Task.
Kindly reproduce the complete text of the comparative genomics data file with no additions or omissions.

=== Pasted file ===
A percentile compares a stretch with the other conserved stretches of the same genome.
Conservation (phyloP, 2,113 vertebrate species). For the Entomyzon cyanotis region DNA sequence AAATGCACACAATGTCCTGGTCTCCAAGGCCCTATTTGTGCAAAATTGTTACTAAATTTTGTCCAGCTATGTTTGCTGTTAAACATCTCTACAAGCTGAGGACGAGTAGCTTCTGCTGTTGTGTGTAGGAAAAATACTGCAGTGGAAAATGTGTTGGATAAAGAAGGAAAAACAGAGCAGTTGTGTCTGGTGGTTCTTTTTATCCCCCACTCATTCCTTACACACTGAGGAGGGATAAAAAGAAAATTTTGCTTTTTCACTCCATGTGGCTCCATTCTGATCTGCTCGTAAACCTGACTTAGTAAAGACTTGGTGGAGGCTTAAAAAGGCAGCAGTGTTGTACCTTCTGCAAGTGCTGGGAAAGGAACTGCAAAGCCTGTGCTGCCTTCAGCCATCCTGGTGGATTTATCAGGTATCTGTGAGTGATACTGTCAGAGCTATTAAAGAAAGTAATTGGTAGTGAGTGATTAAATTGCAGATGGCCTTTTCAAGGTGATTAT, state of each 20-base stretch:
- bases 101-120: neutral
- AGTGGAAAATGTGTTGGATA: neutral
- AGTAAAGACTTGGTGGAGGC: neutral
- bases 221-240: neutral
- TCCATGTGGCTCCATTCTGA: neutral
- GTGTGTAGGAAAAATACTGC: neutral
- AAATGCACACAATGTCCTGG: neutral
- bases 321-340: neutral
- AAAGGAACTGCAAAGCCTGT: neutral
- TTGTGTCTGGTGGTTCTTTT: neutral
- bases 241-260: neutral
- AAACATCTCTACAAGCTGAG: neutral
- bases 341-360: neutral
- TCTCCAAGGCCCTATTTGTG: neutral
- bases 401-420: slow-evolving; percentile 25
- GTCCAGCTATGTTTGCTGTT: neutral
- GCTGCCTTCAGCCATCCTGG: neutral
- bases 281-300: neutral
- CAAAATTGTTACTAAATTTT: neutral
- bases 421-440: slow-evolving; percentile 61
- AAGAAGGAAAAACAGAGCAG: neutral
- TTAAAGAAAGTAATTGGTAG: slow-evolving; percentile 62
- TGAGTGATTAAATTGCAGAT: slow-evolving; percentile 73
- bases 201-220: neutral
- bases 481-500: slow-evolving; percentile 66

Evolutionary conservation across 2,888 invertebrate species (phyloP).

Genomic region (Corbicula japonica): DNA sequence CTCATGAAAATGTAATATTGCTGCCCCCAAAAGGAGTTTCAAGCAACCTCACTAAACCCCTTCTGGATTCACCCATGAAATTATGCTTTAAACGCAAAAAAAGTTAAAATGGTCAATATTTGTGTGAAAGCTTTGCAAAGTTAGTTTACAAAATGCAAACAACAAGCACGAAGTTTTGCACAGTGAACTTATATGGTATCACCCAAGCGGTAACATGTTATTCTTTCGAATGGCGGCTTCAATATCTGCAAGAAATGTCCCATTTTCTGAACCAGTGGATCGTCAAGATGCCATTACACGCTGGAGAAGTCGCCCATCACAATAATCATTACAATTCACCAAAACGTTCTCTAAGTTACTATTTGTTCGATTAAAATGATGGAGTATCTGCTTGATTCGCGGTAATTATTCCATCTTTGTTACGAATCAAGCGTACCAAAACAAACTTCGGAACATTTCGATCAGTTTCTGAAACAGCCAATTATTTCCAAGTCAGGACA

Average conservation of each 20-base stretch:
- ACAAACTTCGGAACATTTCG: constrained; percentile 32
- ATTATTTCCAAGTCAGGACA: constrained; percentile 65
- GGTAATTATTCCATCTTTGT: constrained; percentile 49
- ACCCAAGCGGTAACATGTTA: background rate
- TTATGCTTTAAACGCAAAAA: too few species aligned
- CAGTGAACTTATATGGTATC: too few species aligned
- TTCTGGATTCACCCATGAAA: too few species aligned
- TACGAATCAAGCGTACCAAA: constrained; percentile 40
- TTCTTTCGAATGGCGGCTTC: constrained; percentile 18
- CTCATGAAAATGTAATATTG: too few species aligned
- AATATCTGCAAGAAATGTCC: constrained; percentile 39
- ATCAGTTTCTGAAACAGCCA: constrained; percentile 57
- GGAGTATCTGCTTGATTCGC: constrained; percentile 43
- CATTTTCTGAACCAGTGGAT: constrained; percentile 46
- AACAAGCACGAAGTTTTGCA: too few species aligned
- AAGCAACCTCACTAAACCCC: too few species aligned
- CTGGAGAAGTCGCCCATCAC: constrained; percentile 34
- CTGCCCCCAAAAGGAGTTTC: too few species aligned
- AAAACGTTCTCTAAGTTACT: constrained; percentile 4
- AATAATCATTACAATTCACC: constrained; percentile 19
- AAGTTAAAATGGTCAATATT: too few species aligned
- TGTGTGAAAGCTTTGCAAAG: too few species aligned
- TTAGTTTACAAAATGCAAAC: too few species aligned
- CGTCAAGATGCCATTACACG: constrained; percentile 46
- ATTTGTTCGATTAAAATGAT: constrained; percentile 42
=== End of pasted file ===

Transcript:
A percentile compares a stretch with the other conserved stretches of the same genome.
Conservation (phyloP, 2,113 vertebrate species). For the Entomyzon cyanotis region DNA sequence AAATGCACACAATGTCCTGGTCTCCAAGGCCCTATTTGTGCAAAATTGTTACTAAATTTTGTCCAGCTATGTTTGCTGTTAAACATCTCTACAAGCTGAGGACGAGTAGCTTCTGCTGTTGTGTGTAGGAAAAATACTGCAGTGGAAAATGTGTTGGATAAAGAAGGAAAAACAGAGCAGTTGTGTCTGGTGGTTCTTTTTATCCCCCACTCATTCCTTACACACTGAGGAGGGATAAAAAGAAAATTTTGCTTTTTCACTCCATGTGGCTCCATTCTGATCTGCTCGTAAACCTGACTTAGTAAAGACTTGGTGGAGGCTTAAAAAGGCAGCAGTGTTGTACCTTCTGCAAGTGCTGGGAAAGGAACTGCAAAGCCTGTGCTGCCTTCAGCCATCCTGGTGGATTTATCAGGTATCTGTGAGTGATACTGTCAGAGCTATTAAAGAAAGTAATTGGTAGTGAGTGATTAAATTGCAGATGGCCTTTTCAAGGTGATTAT, state of each 20-base stretch:
- bases 101-120: neutral
- AGTGGAAAATGTGTTGGATA: neutral
- AGTAAAGACTTGGTGGAGGC: neutral
- bases 221-240: neutral
- TCCATGTGGCTCCATTCTGA: neutral
- GTGTGTAGGAAAAATACTGC: neutral
- AAATGCACACAATGTCCTGG: neutral
- bases 321-340: neutral
- AAAGGAACTGCAAAGCCTGT: neutral
- TTGTGTCTGGTGGTTCTTTT: neutral
- bases 241-260: neutral
- AAACATCTCTACAAGCTGAG: neutral
- bases 341-360: neutral
- TCTCCAAGGCCCTATTTGTG: neutral
- bases 401-420: slow-evolving; percentile 25
- GTCCAGCTATGTTTGCTGTT: neutral
- GCTGCCTTCAGCCATCCTGG: neutral
- bases 281-300: neutral
- CAAAATTGTTACTAAATTTT: neutral
- bases 421-440: slow-evolving; percentile 61
- AAGAAGGAAAAACAGAGCAG: neutral
- TTAAAGAAAGTAATTGGTAG: slow-evolving; percentile 62
- TGAGTGATTAAATTGCAGAT: slow-evolving; percentile 73
- bases 201-220: neutral
- bases 481-500: slow-evolving; percentile 66

Evolutionary conservation across 2,888 invertebrate species (phyloP).

Genomic region (Corbicula japonica): DNA sequence CTCATGAAAATGTAATATTGCTGCCCCCAAAAGGAGTTTCAAGCAACCTCACTAAACCCCTTCTGGATTCACCCATGAAATTATGCTTTAAACGCAAAAAAAGTTAAAATGGTCAATATTTGTGTGAAAGCTTTGCAAAGTTAGTTTACAAAATGCAAACAACAAGCACGAAGTTTTGCACAGTGAACTTATATGGTATCACCCAAGCGGTAACATGTTATTCTTTCGAATGGCGGCTTCAATATCTGCAAGAAATGTCCCATTTTCTGAACCAGTGGATCGTCAAGATGCCATTACACGCTGGAGAAGTCGCCCATCACAATAATCATTACAATTCACCAAAACGTTCTCTAAGTTACTATTTGTTCGATTAAAATGATGGAGTATCTGCTTGATTCGCGGTAATTATTCCATCTTTGTTACGAATCAAGCGTACCAAAACAAACTTCGGAACATTTCGATCAGTTTCTGAAACAGCCAATTATTTCCAAGTCAGGACA

Average conservation of each 20-base stretch:
- ACAAACTTCGGAACATTTCG: constrained; percentile 32
- ATTATTTCCAAGTCAGGACA: constrained; percentile 65
- GGTAATTATTCCATCTTTGT: constrained; percentile 49
- ACCCAAGCGGTAACATGTTA: background rate
- TTATGCTTTAAACGCAAAAA: too few species aligned
- CAGTGAACTTATATGGTATC: too few species aligned
- TTCTGGATTCACCCATGAAA: too few species aligned
- TACGAATCAAGCGTACCAAA: constrained; percentile 40
- TTCTTTCGAATGGCGGCTTC: constrained; percentile 18
- CTCATGAAAATGTAATATTG: too few species aligned
- AATATCTGCAAGAAATGTCC: constrained; percentile 39
- ATCAGTTTCTGAAACAGCCA: constrained; percentile 57
- GGAGTATCTGCTTGATTCGC: constrained; percentile 43
- CATTTTCTGAACCAGTGGAT: constrained; percentile 46
- AACAAGCACGAAGTTTTGCA: too few species aligned
- AAGCAACCTCACTAAACCCC: too few species aligned
- CTGGAGAAGTCGCCCATCAC: constrained; percentile 34
- CTGCCCCCAAAAGGAGTTTC: too few species aligned
- AAAACGTTCTCTAAGTTACT: constrained; percentile 4
- AATAATCATTACAATTCACC: constrained; percentile 19
- AAGTTAAAATGGTCAATATT: too few species aligned
- TGTGTGAAAGCTTTGCAAAG: too few species aligned
- TTAGTTTACAAAATGCAAAC: too few species aligned
- CGTCAAGATGCCATTACACG: constrained; percentile 46
- ATTTGTTCGATTAAAATGAT: constrained; percentile 42